Frontlines & Op-Ed

Collateral Damage

Credit ratings agencies put the squeeze on merchant power.

Have they gone too far? Have ratings agencies become overzealous in their efforts to rein in energy merchants? Many in the industry are coming to that belief after Aquila, one of the industry's most respected companies and leaders, announced it would exit the merchant energy trading sector in late July. It said it could no longer meet the credit requirements imposed by ratings agencies to maintain that business.

Barbarians at the Gates

FERC... SEC... CFTC...Congress ... Ratings Agencies... Stockholders... Bondholders... Private Equity Investors?

No one has yet quantified or qualified the devastation to industry reputation, electric competition, or energy companies' future earnings power caused by the current round of energy trading scandals that is shaking the industry to its core.

Point-Counterpoint

Letters to the Editor

David Moore: Chris King’s article, “How Competitive Metering Has Failed,” (Nov. 15, 2001) overstates both the weight the CBO report places on the demand side of the electricity market and the importance it assigns to advanced metering therein. King responds: While Mr. Moore and I seem to disagree on the semantics, it appears that we are in violent agreement on the big picture, as stated in the CBO report.

Bursting The Bubble

Merchants' trading volumes and revenue are still too inflated.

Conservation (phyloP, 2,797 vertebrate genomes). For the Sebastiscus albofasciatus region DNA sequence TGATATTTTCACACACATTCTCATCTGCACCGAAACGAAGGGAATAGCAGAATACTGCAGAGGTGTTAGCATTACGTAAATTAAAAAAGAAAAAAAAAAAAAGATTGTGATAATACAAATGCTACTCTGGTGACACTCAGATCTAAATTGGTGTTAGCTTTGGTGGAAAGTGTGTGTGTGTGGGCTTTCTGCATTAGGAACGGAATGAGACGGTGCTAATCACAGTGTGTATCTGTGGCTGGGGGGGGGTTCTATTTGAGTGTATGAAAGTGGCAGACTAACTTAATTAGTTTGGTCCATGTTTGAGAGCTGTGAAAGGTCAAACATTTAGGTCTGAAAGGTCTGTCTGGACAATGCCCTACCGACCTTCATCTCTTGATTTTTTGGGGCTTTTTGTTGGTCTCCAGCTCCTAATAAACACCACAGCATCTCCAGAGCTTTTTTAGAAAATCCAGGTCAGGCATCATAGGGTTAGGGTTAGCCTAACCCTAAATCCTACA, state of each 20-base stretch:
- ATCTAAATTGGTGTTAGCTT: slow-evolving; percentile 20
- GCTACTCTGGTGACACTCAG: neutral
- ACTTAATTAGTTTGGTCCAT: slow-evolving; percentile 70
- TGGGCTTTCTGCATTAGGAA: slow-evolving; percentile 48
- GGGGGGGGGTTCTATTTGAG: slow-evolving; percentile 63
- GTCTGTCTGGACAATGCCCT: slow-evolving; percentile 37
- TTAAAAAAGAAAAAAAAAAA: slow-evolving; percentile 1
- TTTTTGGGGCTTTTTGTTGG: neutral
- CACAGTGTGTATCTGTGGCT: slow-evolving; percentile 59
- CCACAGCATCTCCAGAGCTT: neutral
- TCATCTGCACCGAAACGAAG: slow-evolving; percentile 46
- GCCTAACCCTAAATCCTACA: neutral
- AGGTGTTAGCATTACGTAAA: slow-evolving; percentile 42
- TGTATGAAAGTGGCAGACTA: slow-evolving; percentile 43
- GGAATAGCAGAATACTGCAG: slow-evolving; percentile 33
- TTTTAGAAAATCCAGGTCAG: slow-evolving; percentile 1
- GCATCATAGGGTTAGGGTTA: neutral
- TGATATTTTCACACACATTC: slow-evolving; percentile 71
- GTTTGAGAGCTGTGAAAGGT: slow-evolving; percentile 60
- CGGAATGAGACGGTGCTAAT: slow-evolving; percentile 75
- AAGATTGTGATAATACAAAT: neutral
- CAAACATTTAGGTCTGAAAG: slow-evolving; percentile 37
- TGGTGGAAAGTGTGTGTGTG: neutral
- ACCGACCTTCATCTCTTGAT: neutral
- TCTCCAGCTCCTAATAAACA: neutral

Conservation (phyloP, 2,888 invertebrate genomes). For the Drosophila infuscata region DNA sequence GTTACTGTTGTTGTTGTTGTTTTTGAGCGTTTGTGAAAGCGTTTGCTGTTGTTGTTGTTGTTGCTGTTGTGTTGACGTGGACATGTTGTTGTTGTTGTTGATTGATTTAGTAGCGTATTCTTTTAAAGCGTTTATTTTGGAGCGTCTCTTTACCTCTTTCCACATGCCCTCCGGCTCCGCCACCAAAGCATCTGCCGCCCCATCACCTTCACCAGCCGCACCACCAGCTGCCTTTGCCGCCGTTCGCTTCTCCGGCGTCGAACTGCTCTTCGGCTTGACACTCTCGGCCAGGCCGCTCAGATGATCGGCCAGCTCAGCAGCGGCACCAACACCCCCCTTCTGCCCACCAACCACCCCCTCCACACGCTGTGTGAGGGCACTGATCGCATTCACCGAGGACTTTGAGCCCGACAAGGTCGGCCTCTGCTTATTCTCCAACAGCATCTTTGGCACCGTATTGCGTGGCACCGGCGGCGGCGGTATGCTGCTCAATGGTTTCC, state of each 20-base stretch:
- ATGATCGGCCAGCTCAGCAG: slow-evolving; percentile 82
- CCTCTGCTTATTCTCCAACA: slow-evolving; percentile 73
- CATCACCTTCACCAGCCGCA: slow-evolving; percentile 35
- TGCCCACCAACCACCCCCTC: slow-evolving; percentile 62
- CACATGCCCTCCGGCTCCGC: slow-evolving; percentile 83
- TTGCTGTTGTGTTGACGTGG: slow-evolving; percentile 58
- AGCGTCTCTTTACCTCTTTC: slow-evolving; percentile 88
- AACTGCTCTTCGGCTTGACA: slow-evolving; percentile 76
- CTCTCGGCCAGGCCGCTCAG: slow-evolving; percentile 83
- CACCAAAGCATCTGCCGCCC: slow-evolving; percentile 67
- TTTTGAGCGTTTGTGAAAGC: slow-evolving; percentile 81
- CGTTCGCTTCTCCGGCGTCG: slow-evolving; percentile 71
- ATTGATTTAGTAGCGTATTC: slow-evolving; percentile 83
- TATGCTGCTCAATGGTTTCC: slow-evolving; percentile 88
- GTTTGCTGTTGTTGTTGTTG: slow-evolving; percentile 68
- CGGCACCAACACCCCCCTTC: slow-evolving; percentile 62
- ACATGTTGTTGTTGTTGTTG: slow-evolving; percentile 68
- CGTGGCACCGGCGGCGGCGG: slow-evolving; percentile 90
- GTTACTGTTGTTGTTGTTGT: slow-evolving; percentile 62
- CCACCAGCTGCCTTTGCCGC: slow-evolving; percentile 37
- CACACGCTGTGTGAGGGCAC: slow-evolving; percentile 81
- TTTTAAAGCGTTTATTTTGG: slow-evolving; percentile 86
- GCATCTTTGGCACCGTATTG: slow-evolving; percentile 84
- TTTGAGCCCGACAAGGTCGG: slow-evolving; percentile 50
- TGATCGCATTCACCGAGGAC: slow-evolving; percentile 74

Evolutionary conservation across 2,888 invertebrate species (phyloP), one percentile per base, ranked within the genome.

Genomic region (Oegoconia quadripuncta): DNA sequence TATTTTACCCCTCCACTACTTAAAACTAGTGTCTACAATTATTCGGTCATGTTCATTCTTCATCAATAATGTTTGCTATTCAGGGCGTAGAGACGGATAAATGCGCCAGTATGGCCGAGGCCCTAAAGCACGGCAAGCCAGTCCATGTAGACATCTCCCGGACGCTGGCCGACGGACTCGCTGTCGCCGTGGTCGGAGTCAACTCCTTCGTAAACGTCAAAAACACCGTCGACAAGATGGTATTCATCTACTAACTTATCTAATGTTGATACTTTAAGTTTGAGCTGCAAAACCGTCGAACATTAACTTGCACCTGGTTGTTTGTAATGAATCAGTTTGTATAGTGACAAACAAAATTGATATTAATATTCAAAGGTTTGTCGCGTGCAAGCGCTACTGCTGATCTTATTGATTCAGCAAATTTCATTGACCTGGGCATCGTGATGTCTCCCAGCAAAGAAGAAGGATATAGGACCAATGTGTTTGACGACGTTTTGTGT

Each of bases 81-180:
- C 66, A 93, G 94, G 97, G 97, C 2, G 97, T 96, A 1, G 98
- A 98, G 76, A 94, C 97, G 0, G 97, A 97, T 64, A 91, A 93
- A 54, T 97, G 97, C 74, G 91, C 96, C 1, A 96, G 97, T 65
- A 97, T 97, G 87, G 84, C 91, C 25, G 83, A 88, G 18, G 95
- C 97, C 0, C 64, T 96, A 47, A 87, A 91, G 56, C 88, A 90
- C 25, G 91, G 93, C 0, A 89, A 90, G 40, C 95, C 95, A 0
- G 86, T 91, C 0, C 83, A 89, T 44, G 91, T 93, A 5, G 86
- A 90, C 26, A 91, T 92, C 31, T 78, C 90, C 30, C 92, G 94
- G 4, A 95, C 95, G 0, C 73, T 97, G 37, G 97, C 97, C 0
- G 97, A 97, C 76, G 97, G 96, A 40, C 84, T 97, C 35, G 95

In the post-Enron world, many continue to question the legitimacy of the practice of inflating revenues through the trading business to bolster the company's financial picture.

Letter to the Editor (May 15, 2002)

EPSA exec rebukes McCullough's claims.

A response to the article "Revisiting California," April 1, 2002: If the issues confronting California’s ratepayers weren’t so important, it would be easy to say that Robert McCullough’s efforts are best published on April Fools Day.

Biting Pat Wood's Hand

FERC finds the states have teeth, too.

FERC Chairman Pat Wood ought to be commended for trying to extend a hand of cooperation to state PUCs. But certainly he must by now understand that the nature of the state regulator, as the nature of the wolf, is unchangeable.

Indecent Disclosure?

Most pan FERC NOPR, but gas association eyes FERC role.

Citing overlap with the Securities and Exchange Commission (SEC), the power industry has largely panned FERC’s proposals to require greater disclosure on financial instruments and derivatives.

A Winning Proposition?

A response to Bruce Radford’s “100-to-1 Odds, Why merchant transmission still looks iffy,” in the March 1, 2002 issue.

Competitive transmission is already a proven and sound business model. With the right regulatory rules, competitive transmission can make major efficiency improvements to the existing transmission system.

Three-Legged Stool

The smart money now treats transmission as a player. Just like generation. Just like load.

Over at the Federal Energy Regulatory Commission, new chairman Pat Wood has let it be known if he had been in charge, he would have postponed Order 2000.

The Doomsday Scenario

Debt + secret triggers = another Enron.

Much the same way that bankers used to worry about a “run on the bank,” where there is an overwhelming demand for liquidity that causes a solvent bank to fail, so should energy companies be worried that their use of material adverse change (MAC) clauses might trigger an overwhelming demand for liquidity that causes a once solvent energy company to fail. Of course, the banks now have the Fed to protect the financial system from a liquidity crisis. No such luck for the energy industry.